Sunday, February 14, 2016

Is the Future of Church Ministry Bi-Vocational?

Jamie Buhler is the pastor of a new church in Winnipeg's Osborne Village area, but it isn’t like most churches you’ve seen.

For one thing, it doesn't have a building, pews or sermons.

For another, it doesn’t have a Sunday morning service at all.

Called Rhythms Project and Community, the new ministry has “very little about it that would resemble a typical church,” says Buhler, a 37 year-old married father of a young child.

That includes how he gets paid—or doesn’t.

Buhler is what is called a bi-vocational pastor, working as a branch manager for a financial services company to earn a salary.

His wife, Felicia, who partners with him in the new ministry, runs a daycare out of her home.

Together they are trying to build a community of people who want to engage in ministry in the area, as well as support efforts to help people in the developing world.

So far, between 10-15 people “are journeying with us at various levels of engagement,” says Buhler, noting that one day he’d like to see it grow to 20-30 people.

In place of regular church services, people who are part of Rhythms gather for meals or coffee in homes or coffee shops, talking about ways they can be of service to others.

Buhler and his wife serve as mentors, looking for ways to grow in their faith and commitment to Jesus.

“The idea is to build a mentoring community of people who want to engage in mission together,” he says.

Last fall, the group held a lunch to help people affected by the war in Syria. Now they are considering ways to serve people who are poor or homeless in Winnipeg.

“We don’t want to duplicate what is already being done,” Buhler says. “We want to do what God is calling us to do.”

And the thing he feels God is calling them to do is to be part of the rhythm of life in their community—hence the name.

“We want to discover what it would look like if the people of God were part of their community,” he says, noting that “a lot of church experience is separate from ordinary life.”

Instead, Rhythms encourages “gathering in coffee shops, restaurants, homes, the places where [people] spend most of their lives.”

He isn’t critical of the traditional church model; he spent about 15 years working for churches. He knows it is meaningful for many. And he doesn’t rule out having regular Sunday worship services someday, if the community wants it.

But running a traditional church requires a lot of energy—something they'd rather put into other kinds of service.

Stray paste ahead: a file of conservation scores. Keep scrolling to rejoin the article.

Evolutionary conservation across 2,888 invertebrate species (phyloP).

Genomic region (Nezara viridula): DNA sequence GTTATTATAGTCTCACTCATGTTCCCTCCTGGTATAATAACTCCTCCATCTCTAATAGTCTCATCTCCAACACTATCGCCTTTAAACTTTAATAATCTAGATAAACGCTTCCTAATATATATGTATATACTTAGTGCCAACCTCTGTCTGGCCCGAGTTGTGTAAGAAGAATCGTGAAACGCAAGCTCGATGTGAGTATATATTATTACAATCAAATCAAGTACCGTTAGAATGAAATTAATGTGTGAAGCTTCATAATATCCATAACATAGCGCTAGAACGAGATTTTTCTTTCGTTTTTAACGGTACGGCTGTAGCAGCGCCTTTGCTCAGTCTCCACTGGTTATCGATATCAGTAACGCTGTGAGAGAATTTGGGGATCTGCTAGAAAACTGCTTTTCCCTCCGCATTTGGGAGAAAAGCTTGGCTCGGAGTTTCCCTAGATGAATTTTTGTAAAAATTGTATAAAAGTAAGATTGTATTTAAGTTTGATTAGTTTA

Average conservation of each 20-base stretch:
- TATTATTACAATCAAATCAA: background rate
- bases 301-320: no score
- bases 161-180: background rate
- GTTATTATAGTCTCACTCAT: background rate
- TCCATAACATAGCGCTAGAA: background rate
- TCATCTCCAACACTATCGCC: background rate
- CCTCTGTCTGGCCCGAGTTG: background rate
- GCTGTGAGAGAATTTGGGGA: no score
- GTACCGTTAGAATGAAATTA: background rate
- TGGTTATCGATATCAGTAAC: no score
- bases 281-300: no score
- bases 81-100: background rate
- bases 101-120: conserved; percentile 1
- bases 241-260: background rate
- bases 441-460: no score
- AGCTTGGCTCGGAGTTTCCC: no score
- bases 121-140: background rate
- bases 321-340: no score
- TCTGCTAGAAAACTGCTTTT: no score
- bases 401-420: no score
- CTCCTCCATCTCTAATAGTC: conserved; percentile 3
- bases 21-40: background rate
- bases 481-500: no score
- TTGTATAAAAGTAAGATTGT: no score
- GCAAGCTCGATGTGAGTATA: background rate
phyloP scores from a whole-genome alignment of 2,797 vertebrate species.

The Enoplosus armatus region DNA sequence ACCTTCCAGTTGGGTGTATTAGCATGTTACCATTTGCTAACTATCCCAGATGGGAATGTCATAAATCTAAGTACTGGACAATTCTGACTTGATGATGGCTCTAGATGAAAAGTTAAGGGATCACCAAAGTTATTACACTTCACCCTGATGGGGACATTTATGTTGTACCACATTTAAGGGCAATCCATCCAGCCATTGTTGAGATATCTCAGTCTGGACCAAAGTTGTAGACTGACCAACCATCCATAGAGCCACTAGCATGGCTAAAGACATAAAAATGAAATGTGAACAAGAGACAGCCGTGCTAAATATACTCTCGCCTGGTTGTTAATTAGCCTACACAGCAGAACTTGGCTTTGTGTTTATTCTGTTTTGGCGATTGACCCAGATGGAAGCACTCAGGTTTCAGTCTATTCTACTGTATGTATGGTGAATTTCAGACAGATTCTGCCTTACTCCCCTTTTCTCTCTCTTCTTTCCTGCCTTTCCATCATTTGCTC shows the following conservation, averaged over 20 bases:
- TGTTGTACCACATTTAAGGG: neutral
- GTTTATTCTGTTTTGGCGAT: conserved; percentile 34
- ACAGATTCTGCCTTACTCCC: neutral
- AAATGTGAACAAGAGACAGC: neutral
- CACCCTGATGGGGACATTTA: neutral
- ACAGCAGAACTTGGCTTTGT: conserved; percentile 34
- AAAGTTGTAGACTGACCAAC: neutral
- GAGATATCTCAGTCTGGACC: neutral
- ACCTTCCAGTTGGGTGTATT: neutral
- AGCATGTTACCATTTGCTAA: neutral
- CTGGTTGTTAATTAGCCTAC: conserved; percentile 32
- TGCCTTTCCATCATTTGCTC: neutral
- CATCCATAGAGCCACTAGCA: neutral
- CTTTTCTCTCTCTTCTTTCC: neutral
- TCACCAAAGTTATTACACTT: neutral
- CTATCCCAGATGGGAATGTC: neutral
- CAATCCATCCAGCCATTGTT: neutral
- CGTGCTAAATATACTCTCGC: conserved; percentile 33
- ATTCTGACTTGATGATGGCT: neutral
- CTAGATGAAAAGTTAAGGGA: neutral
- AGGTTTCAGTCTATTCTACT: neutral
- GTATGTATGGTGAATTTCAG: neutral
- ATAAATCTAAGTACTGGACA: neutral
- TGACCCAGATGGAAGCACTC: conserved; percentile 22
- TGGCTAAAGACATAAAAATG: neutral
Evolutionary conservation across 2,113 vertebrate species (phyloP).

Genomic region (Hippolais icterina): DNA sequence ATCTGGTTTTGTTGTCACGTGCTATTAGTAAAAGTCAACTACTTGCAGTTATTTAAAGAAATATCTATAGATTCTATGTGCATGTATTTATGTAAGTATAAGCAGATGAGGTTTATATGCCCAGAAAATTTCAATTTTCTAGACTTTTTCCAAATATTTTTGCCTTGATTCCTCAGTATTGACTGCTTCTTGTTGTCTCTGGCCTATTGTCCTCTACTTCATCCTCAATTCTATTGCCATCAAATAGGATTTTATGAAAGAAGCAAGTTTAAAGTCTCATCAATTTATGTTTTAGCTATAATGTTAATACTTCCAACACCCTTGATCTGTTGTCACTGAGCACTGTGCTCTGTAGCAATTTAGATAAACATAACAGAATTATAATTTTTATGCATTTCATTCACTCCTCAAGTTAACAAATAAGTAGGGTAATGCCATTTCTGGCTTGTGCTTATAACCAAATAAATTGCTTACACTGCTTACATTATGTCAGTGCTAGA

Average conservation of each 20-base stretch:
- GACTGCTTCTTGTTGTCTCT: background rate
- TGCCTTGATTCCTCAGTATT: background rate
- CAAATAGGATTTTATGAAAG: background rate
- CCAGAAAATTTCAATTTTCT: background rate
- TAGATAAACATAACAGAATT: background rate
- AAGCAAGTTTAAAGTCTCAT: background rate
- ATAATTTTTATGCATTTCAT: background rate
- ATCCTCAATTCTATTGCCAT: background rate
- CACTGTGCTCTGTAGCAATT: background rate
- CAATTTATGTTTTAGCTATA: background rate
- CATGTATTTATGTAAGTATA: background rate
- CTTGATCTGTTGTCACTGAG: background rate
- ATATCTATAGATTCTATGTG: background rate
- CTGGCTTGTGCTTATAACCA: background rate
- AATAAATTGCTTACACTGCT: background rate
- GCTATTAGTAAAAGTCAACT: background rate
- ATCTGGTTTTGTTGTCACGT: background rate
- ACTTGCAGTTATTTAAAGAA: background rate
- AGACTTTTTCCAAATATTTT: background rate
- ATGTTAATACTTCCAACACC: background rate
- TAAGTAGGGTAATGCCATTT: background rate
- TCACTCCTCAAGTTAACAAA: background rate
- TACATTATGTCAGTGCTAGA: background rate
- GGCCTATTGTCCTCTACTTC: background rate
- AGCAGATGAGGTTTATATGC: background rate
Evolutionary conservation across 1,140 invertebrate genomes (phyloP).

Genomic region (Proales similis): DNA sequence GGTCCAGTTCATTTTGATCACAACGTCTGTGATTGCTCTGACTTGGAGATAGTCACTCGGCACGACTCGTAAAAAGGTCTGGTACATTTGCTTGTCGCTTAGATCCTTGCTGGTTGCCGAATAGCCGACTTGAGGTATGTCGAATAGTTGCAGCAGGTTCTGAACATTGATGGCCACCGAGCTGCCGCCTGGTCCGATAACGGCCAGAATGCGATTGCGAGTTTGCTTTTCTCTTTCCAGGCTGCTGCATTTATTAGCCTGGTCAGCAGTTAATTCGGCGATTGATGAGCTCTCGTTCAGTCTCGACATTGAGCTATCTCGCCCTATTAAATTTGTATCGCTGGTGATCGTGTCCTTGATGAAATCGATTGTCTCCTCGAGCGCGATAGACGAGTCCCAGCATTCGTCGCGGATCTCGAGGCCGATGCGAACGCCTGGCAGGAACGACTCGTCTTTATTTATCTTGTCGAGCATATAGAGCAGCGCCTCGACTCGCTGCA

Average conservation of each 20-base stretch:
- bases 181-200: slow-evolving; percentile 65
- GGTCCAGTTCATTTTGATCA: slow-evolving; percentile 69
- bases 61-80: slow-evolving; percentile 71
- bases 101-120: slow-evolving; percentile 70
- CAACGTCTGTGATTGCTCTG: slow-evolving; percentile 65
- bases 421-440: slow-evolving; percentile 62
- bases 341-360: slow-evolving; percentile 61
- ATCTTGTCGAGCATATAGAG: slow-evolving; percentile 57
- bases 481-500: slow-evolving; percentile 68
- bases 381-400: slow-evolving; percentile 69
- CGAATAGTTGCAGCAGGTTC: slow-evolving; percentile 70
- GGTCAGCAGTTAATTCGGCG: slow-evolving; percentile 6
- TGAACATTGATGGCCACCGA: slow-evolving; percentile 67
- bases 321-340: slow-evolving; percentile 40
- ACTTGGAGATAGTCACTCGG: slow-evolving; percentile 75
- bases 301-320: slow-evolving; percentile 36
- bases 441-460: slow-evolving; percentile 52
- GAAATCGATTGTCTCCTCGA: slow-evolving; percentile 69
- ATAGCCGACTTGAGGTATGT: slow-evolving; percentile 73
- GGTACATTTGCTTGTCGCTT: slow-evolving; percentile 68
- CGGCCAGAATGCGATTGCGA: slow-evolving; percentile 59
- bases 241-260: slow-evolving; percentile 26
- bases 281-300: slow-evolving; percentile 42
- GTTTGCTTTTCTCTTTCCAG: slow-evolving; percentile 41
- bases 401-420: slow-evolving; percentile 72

Buhler is just one of a growing number of people working in ministry today who are bi-vocational—working either full time or part time at other jobs while leading congregations.

Up until the 1950s and 1960s, such an arrangement wasn’t unusual; it was common for many pastors to have jobs outside the church, especially in rural areas. Since that time, however, most congregations have hired seminary-trained, full-time professional clergy.

But the decline in attendance and giving over the past decade or so is making it harder for many churches to hire or keep full-time pastors.

According to Sam Reimer and Michael Wilkinson, authors of the 2015 book A Culture of Faith: Evangelical Congregations in Canada, in 2010 about 24 percent of all churches in Canada had no full-time clergy.

“If trends continue as they are now, we expect an increasing percentage of part-time and lay pastors,” they conclude.

While this may not bode well for those who feel called to full-time church ministry, it may be beneficial for the church.

As one bi-vocational pastor noted, clergy who go straight from high school to college to seminary to ministry can “struggle with being able to relate to anyone beyond that part of life.”

Being bi-vocational, said another, “can keep you grounded.”

Is the future of church ministry bi-vocational? It might be. For Buhler, it just makes sense for his new ministry.

“I don’t hold myself out as an expert,” he says. “I’m waiting to see where this goes. But I can’t imagine doing it any other way. It may not be for others, but it gives me life.”

Learn more about Rhythms at

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